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Mount Carmel Guild of the Archdiocese of Newark Records (1929 - 1979)
RepositorySeton Hall University, Msgr. William Noe Field Archives and Special Collections Center
Collection IDADN 0040
Size5.5 linear feet (9 boxes)
Collection Description
The Mount Carmel Guild of the Roman Catholic Diocese of Newark was established by Bishop Thomas J. Walsh in 1929. In 1930 twenty-six units, based in Newark, East Newark, Harrison, Irvington, and Maplewood, were organized within the Guild; each unit nominated its own moderator and officers and developed a committee of volunteers. The Rt. Rev. Msgr. E. F. Quirk, of St. Patrick's Cathedral was the first Moderator General of the Guild; by the end of the 1930s, the Rt. Rev. Msgr. John G. Delaney had replaced Quirk at St. Patrick's and as Moderator General. Lay leaders included presidents Mrs. John (Regina) Hagerty of 500 Clifton Avenue (1930-1937), followed by Mrs. Thomas (Mary) Smith (1937-1969). The Guild's early offices were located at 30 Mulberry Street, the headquarters of the Associated Catholic Charities of the Diocese of Newark.

The relief departments, which worked with other Catholic charities and governmental agencies, were particularly prominent during the 1930s. The Guild's relief committees distributed food, clothing, medicine, furniture, coal, eyeglasses, and orthopedic shoes, and paid rent, utility, and medical bills for the indigent. As the Depression deepened a large relief kitchen, built in the basement of St. Patrick's in 1935, fed the poor of Newark regardless of race or creed. This kitchen, open every day from 11:00 am until 2:00 pm, fed over 1.6 million individuals before it closed in 1941.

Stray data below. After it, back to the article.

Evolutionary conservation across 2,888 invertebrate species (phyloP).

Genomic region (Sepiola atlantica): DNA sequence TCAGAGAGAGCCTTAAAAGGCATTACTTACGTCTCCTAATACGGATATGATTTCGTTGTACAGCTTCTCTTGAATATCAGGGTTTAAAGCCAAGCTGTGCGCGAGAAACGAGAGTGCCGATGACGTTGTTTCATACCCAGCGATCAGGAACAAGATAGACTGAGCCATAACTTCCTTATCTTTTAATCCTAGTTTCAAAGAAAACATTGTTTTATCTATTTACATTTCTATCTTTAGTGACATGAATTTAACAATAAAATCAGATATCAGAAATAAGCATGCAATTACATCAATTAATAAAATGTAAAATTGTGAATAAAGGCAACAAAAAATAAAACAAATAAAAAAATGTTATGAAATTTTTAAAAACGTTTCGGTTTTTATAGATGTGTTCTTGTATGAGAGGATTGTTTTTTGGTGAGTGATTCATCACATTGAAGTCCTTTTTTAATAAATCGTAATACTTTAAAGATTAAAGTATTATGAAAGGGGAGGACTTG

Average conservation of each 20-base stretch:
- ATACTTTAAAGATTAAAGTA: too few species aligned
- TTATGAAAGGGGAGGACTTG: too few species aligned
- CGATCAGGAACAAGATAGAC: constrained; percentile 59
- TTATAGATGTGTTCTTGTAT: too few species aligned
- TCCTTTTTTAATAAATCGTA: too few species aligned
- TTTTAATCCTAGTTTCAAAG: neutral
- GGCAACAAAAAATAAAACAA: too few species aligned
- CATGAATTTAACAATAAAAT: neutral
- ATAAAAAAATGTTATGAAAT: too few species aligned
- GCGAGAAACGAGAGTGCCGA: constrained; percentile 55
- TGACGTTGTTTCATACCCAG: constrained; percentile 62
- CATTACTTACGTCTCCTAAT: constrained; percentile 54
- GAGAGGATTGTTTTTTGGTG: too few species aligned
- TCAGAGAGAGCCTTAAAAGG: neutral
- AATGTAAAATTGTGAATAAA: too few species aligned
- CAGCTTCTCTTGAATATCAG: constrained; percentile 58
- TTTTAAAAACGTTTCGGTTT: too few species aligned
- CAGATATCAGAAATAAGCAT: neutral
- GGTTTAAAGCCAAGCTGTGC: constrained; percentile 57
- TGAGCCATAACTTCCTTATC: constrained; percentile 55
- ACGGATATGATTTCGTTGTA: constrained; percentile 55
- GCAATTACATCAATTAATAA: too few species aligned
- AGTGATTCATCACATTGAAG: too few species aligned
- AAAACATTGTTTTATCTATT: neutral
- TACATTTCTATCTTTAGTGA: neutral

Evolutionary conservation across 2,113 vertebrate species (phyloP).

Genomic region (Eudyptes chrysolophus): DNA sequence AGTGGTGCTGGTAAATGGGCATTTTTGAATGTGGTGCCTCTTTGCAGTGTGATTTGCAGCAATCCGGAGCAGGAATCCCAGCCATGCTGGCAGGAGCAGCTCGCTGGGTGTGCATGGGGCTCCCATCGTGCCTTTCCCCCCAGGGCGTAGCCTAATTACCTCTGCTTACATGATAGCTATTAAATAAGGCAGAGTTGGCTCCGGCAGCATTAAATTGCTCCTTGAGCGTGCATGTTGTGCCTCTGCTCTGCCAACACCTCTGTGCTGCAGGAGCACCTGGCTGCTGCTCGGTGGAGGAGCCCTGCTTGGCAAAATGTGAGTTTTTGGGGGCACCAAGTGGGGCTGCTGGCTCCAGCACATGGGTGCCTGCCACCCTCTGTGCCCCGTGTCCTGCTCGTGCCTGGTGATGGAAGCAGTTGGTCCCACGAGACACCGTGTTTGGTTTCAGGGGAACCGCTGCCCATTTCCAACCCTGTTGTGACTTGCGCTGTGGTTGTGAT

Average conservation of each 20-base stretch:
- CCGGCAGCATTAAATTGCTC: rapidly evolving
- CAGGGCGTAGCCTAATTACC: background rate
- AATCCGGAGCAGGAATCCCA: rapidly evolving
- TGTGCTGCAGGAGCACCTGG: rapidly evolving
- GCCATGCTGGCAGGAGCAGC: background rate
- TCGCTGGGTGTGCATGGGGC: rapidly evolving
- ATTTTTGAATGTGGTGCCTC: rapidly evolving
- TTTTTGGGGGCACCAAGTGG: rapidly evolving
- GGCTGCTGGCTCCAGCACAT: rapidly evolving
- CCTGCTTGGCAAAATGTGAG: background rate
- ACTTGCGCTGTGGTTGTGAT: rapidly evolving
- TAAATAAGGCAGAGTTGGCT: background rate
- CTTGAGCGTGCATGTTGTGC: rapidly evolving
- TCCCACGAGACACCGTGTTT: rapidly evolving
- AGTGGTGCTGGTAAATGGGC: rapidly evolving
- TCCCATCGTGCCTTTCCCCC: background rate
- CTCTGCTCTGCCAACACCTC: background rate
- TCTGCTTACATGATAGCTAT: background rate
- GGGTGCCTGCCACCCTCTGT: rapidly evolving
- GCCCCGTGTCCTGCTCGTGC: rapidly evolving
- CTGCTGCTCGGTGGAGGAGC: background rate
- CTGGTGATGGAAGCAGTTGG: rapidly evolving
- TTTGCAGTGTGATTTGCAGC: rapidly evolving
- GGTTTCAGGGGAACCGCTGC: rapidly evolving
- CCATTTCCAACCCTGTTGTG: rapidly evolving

Members of the Americanization Department, also prominent in the 1930s, visited new immigrants and steered them toward parishes, led classes in English and citizenship, and assisted those applying for citizenship, travel visas, and other documents. Wilhelmina Fissell, 88 North 6th Street, and Frances Fitzsimmons, 50 Leslie Street, were early chairs of the Americanization Unit.

In 1937 a Catholic Deaf Department was organized by the Guild. Later testing, rehabilitation, and medical services for disabled, and psychological services were added to the Guild's mandate.

By the 1970s the Guild had opened a "Multi-Service Center" at 17 Mulberry Street and the Archbishop Boland Rehabilitation Training Center at 450 Market Street. These centers provided screening and treatment for hearing and speech, mental health counseling, pre-school education, and rehabilitation and training for the disabled, among other many services. Low income housing, medical treatment, community programs and other services were offered at satellite programs throughout Newark.
Collection Contents
The Mount Carmel Guild Records consist of correspondence, completed applications, reports, bills, and printed material,

Box 1 (1933-1937) consists almost entirely of bills. Contents include bills for religious books, pamphlets, tracts, Lenten exercises, catechisms, pledge sheets, letterhead, etc., sent to various churches; a bill for $182.00 from St. Michael's Hospital for Helen McGrath of 111 New Street (1936); fruit and produce bills from Schofel Brothers of 175 Miller Street; bills for building and cleaning supplies; weekly bills for frankfurters (120-205 pounds /week) from United Pure Meat Products, 202 Prince Street; etc. A small amount of correspondence includes a letter from C. J. Ahern of the Queen of Angels Rectory, 86 South Tenth Street, stating that during the past month "we were forced to buy some 16 pairs of shoes to get our kids to church... also are giving them 2 cans of milk (8 gallons) a week which amounts to 90 cents a week" (October 1934); and a request from an individual that his donation of $100 go to Our Lady of Sorrows (March 1937)